Disappointment This novel lacks everything that her Brunetti series has warm, intelligent, interesting characters that the reader can care about, a good plot to follow, plenty of comments on Venice, Italy, and fabulous descriptionsof good food These characters remained mostly a mystery to me and I did not care about them Darn I just love Brunetti, his family, the secretary, his coworkers even his ridiculous, pompous superiors and sometimes even the evildoers The plot in Jewels of Paradis Disappointment This novel lacks everything that her Brunetti series has warm, intelligent, interesting characters that the reader can care about, a good plot to follow, plenty of comments on Venice, Italy, and fabulous descriptionsof good food These characters remained mostly a mystery to me and I did not care about them Darn I just love Brunetti, his family, the secretary, his coworkers even his ridiculous, pompous superiors and sometimes even the evildoers The plot in Jewels of Paradise was slow, which is not something I usually complain about, and the depiction of the life of a researcher so lacked appeal, life, color, excitement that it struck me as repellent Better to be a sales person in a Venetian tourist trinket shop The climax and wrap up of the story did not infuse this reader with the slightest interest To me, it seemed the author simply got bored with the subject and quickly brought the tale to an end I have great respect for Leon s gentle humor and despair at what is happening to Venice, and her ability to give me a sense of what is being lost when the rest of the world loves a place so much that it is in danger of becoming a mere Disneylike shell of what was loved To me, the plots in the Brunetti series are very much secondary to the characters and to what I learn about Venice I am sure she must feel a need to develop new characters and new stories but I think her greatest contribution to readers will always be that picture of Venice Thank goodness I still have not read some of her other novels I have some left to look forward to reading I m still glad I read this, just for the occasional glimpse of Leon humor and cleverness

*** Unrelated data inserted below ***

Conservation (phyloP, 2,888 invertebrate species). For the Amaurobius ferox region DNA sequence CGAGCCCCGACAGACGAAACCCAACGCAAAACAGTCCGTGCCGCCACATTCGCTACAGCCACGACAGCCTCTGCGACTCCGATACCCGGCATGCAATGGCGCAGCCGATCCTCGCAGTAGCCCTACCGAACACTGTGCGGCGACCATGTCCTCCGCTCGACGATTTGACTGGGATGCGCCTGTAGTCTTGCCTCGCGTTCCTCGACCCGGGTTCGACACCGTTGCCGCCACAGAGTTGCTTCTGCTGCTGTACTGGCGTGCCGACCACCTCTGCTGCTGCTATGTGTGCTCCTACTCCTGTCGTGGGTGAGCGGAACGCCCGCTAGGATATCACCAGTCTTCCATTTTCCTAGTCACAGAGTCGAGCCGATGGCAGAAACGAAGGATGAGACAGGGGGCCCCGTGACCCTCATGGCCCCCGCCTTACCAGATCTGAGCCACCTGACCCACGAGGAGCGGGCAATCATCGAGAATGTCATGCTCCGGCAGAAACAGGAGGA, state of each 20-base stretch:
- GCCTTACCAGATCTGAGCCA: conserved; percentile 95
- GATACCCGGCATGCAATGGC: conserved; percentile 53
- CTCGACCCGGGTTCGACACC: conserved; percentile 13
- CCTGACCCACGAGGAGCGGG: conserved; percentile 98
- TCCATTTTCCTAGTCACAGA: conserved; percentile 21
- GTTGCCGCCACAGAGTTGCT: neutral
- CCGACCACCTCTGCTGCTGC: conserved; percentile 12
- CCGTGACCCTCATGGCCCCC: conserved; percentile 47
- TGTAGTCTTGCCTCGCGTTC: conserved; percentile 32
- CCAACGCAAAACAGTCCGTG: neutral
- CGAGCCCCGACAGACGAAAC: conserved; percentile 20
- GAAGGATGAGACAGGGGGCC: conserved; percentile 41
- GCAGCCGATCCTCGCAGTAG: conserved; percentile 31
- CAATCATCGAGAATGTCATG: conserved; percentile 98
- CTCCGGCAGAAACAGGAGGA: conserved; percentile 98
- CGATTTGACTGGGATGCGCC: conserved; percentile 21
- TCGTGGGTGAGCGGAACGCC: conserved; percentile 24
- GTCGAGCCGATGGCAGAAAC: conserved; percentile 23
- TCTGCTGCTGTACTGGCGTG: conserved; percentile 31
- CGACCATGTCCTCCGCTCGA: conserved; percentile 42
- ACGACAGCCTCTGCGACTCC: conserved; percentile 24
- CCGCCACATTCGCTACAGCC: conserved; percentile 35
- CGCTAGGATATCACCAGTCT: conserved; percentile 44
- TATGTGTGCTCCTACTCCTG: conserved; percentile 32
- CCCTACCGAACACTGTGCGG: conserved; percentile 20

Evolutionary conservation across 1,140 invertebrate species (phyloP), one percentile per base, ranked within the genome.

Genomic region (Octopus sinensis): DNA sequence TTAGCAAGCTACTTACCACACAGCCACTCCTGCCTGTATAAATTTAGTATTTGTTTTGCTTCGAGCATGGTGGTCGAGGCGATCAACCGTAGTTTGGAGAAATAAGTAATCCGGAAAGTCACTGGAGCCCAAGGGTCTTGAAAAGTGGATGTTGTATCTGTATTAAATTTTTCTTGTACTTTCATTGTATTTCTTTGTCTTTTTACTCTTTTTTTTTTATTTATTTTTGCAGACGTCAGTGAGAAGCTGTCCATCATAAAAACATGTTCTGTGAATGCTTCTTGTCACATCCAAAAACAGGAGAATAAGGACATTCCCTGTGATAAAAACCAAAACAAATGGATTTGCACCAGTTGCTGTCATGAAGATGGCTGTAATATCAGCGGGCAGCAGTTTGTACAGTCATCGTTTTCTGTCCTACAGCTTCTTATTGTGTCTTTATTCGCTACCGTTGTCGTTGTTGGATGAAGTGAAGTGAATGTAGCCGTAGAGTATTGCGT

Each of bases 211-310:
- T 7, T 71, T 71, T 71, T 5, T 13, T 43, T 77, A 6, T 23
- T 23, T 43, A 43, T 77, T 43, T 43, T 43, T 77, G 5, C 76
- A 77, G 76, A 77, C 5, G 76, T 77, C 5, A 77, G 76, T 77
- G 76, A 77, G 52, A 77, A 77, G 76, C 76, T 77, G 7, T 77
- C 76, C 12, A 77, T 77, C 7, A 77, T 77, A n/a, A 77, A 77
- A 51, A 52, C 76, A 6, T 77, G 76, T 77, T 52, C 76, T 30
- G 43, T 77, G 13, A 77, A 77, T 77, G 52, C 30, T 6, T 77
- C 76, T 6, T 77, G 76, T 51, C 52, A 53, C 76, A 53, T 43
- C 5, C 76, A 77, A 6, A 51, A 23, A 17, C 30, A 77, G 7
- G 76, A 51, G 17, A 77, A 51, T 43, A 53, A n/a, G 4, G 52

7. Larraine Larraine says:

    Donna Leon is best known for her Inspector Brunetti series However, she has apparently always been a serious student of music In this novel we are treated to an interesting mystery about the inheritance left by an obscure Baroque musician His papers are contained in two trunks which are being fought over by two cousins, both of whom are trying to lay claim to whatever treasure is in the trunks They have employed an attorney who hires Caterina, a young Italian woman who is a professor of mu Donna Leon is best known for her Inspector Brunetti series However, she has apparently always been a serious student of music In this novel we are treated to an interesting mystery about the inheritance left by an obscure Baroque musician His papers are contained in two trunks which are being fought over by two cousins, both of whom are trying to lay claim to whatever treasure is in the trunks They have employed an attorney who hires Caterina, a young Italian woman who is a professor of musicology at Manchester University She misses being in her beloved Venice, and when she learns that a little known foundation is looking for a researcher, she jumps at the chance to return home This is not a standard mystery with murder and some romance It is a little on the dry side with lots of historical detail The nerd in me really enjoyed this one even though it was challenging in spots According to a book review by the UK Independent, the composer in the book referred to as Steffani, is based on a little known Italian composer Agostino Steffano whom Leon apparently has researched extensively This is not light reading, but I enjoyed it a lot The ending is especially delicious and ironic